Saturday, November 27, 2010

What Science Knows, and How It Knows It

By James Franklin, 283 pages, Encounter Books.

Franklin shows that, more than ever, science and the Church need each other. Both scientists and theologians are fighting against the current lack of confidence in the existence of truth. Atheists batter the Church's teaching on the existence of God and the need for absolute moral truths, and many people batter the scientist's ability to build our understanding of physical reality.

Franklin discusses the extent to which some current thinkers, including American feminists, French philosophers, and many other academics, question even the mathematical truth of 3*2=2*3. These philosophers try to distort mathematical truth and scientific hypotheses regarding such discoveries as New Zealand being comprised of 2 major islands.

What Science Knows criticizes this kind of skepticism. Franklin notes that many thinkers have set up their own arguments against the truth in such a way that it's no use even arguing with them. No matter what you say in favor of the truth, they will accuse you of being overly-situated in your culture.

Certain sociologists, in other words, have argued that truth is only relative to the culture and sociological situation in which someone lives. The argument goes like this: Pre-industrial, pre-scientific people living near a volcano who believe that the gods live in the volcano, are every bit as truthful as scientists are about the nature of the volcano - and no one has the right to challenge this traditional theology.

Thus we have ended up in our culture with the fuzzy idea that everyone is entitled to their opinions, and that no one opinion is more correct than another. (This becomes problematic when we think of a neo-Nazi's views on Jews or Slavic people.)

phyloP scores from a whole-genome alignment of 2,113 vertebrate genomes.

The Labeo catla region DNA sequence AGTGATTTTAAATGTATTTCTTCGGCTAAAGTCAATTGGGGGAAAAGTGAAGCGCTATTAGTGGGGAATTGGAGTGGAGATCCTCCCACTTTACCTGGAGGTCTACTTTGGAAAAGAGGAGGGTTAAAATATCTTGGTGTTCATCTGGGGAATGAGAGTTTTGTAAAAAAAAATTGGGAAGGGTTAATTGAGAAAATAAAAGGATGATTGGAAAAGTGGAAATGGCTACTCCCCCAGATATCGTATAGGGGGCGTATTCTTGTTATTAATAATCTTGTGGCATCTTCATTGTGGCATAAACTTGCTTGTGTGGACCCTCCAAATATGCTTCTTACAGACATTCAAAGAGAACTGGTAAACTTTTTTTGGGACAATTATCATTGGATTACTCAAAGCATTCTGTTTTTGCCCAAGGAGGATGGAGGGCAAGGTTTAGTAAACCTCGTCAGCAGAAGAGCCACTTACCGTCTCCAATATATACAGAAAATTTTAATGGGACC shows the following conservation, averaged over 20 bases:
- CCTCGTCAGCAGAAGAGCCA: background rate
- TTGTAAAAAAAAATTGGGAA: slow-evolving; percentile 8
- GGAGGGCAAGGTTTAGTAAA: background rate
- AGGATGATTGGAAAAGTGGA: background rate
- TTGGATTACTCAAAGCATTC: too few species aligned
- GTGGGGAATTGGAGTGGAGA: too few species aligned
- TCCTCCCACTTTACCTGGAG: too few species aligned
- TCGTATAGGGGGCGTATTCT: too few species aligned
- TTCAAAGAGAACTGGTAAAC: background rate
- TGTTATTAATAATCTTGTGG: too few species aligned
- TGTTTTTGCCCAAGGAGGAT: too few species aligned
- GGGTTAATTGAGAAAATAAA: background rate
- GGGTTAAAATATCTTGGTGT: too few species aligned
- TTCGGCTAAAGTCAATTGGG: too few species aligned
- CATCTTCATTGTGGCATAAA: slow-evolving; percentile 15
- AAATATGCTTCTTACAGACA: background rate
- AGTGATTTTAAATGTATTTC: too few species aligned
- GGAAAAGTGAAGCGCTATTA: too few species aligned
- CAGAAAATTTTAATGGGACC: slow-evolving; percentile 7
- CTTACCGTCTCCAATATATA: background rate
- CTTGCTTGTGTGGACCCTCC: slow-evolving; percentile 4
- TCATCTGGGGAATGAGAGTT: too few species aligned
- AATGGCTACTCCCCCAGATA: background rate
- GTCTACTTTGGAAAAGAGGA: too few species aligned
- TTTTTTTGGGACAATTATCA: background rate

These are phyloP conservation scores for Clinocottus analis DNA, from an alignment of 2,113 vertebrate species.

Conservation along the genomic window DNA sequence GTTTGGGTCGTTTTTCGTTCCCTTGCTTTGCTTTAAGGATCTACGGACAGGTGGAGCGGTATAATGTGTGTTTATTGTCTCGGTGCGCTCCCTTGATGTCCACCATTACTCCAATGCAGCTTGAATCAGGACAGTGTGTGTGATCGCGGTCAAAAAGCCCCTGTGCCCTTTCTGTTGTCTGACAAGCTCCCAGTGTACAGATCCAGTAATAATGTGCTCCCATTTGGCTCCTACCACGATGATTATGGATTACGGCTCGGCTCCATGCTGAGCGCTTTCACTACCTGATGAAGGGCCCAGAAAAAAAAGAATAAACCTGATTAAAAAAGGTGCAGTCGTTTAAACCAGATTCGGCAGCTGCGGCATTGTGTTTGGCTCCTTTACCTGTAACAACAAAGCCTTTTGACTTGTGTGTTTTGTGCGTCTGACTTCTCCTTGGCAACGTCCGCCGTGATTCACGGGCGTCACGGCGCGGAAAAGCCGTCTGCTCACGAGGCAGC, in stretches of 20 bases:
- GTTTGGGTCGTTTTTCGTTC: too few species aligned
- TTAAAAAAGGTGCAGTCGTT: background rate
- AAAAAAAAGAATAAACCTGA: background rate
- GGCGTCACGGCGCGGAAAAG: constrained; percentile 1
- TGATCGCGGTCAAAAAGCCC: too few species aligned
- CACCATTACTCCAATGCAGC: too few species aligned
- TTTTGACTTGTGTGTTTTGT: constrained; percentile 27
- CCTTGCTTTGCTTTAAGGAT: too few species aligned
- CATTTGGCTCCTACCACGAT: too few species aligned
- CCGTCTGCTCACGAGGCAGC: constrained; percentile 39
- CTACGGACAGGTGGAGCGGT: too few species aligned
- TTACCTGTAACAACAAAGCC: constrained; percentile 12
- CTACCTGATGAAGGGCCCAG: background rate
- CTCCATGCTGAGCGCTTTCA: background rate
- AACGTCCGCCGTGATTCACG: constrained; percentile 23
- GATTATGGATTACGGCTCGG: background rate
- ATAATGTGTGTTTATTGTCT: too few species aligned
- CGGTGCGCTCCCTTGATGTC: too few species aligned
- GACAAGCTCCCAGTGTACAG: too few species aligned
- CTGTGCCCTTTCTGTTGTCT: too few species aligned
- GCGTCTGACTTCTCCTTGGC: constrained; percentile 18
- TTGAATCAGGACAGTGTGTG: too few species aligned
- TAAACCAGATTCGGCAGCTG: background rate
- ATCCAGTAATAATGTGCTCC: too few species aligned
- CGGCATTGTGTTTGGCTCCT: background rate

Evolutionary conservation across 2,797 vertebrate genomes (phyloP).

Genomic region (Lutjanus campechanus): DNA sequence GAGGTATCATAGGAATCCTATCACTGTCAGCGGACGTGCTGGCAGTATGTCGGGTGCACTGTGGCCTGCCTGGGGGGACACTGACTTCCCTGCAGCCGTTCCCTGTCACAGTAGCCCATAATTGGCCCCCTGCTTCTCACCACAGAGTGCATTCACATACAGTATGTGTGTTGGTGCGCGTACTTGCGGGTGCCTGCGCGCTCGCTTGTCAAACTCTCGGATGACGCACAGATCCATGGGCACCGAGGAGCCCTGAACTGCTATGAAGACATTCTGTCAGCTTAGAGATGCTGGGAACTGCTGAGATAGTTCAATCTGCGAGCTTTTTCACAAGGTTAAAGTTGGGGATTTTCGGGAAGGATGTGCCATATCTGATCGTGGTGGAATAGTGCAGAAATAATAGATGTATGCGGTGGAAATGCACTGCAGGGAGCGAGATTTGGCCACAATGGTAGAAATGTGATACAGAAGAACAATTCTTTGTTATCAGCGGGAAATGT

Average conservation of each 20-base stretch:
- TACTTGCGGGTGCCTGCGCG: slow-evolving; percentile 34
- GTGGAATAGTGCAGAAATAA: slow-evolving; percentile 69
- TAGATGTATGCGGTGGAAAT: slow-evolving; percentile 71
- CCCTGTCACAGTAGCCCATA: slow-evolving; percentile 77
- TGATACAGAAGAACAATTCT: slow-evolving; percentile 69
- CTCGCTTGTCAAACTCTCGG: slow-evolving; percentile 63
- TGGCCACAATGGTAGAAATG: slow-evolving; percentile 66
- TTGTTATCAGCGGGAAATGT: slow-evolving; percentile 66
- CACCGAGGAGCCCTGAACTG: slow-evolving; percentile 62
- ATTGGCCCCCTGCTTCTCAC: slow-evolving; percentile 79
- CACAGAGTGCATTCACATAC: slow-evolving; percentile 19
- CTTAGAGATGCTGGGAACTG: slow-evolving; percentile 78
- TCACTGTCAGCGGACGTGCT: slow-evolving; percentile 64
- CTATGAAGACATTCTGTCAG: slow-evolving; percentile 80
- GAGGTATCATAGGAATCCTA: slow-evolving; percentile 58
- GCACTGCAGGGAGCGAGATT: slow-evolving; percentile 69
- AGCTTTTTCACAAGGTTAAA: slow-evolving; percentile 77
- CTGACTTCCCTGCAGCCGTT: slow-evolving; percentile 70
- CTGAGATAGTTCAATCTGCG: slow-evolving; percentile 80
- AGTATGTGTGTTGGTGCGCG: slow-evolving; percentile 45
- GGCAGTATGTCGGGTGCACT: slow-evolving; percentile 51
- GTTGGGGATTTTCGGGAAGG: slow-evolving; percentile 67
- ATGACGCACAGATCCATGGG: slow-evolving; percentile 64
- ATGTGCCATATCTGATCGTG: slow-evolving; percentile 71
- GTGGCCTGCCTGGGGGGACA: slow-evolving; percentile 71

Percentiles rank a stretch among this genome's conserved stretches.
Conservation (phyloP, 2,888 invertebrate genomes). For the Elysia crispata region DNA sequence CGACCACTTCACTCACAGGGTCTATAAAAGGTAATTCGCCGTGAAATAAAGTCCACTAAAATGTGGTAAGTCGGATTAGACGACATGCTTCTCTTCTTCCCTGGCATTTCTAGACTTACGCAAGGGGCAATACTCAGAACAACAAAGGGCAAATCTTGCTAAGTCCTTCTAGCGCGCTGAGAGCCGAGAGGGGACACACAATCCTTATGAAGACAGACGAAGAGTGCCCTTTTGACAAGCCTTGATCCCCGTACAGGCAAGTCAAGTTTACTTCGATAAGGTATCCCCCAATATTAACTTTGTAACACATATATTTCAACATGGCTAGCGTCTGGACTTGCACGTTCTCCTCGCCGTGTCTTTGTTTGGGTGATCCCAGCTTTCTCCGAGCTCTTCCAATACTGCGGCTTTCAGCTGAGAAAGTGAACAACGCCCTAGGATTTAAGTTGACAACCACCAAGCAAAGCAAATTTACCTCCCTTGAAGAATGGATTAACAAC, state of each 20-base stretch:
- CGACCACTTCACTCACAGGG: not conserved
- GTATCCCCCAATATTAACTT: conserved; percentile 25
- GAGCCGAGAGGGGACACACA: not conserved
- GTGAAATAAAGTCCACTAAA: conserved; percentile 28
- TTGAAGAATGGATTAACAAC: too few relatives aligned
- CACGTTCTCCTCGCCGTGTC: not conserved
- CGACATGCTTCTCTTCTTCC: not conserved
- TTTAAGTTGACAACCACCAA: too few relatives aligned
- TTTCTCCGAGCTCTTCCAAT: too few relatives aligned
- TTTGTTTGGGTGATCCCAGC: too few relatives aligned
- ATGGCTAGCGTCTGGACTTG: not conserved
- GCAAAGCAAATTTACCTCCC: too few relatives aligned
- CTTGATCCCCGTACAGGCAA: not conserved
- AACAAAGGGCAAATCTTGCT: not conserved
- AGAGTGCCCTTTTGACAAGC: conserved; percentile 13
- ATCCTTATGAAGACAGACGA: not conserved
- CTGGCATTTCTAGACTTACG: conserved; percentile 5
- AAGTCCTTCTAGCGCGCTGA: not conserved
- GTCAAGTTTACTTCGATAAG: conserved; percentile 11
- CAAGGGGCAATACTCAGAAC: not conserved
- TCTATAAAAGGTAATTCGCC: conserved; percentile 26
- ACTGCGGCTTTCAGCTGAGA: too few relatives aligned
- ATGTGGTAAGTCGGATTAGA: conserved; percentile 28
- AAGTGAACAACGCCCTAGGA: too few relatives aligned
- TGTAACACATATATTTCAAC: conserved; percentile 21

What Science Knows takes the very strong position that truth does indeed exist. However, the author does not look to science for all answers. Refreshingly for a scientist, Franklin argues that ethical and religious truths also exist, and that science cannot always investigate these 2 exhaustively.

He is a humble scientist, who avoids the scientific arrogance which says that science will eventually know everything. He points to the problem of human consciousness, and how after more than a century of science and billions of dollars in research grants, we are no closer to scientifically understanding this basic human condition than we were 100 years ago.

Thus Franklin believes that the truth exists, but that more than science is needed to understand it. The greatest part of this book, however, is taken up with refuting the feminist and sociological attacks against the scientific method itself, and explaining how the method works.

What Science Knows argues that science is not so far-fetched and not unattainable to the common person: "Science agrees in large part with common sense on the role of space and time." As Franklin notes, it is the professional skeptics who knock every teaching on the truth, including ethical, religious, and scientific, who lack common sense.

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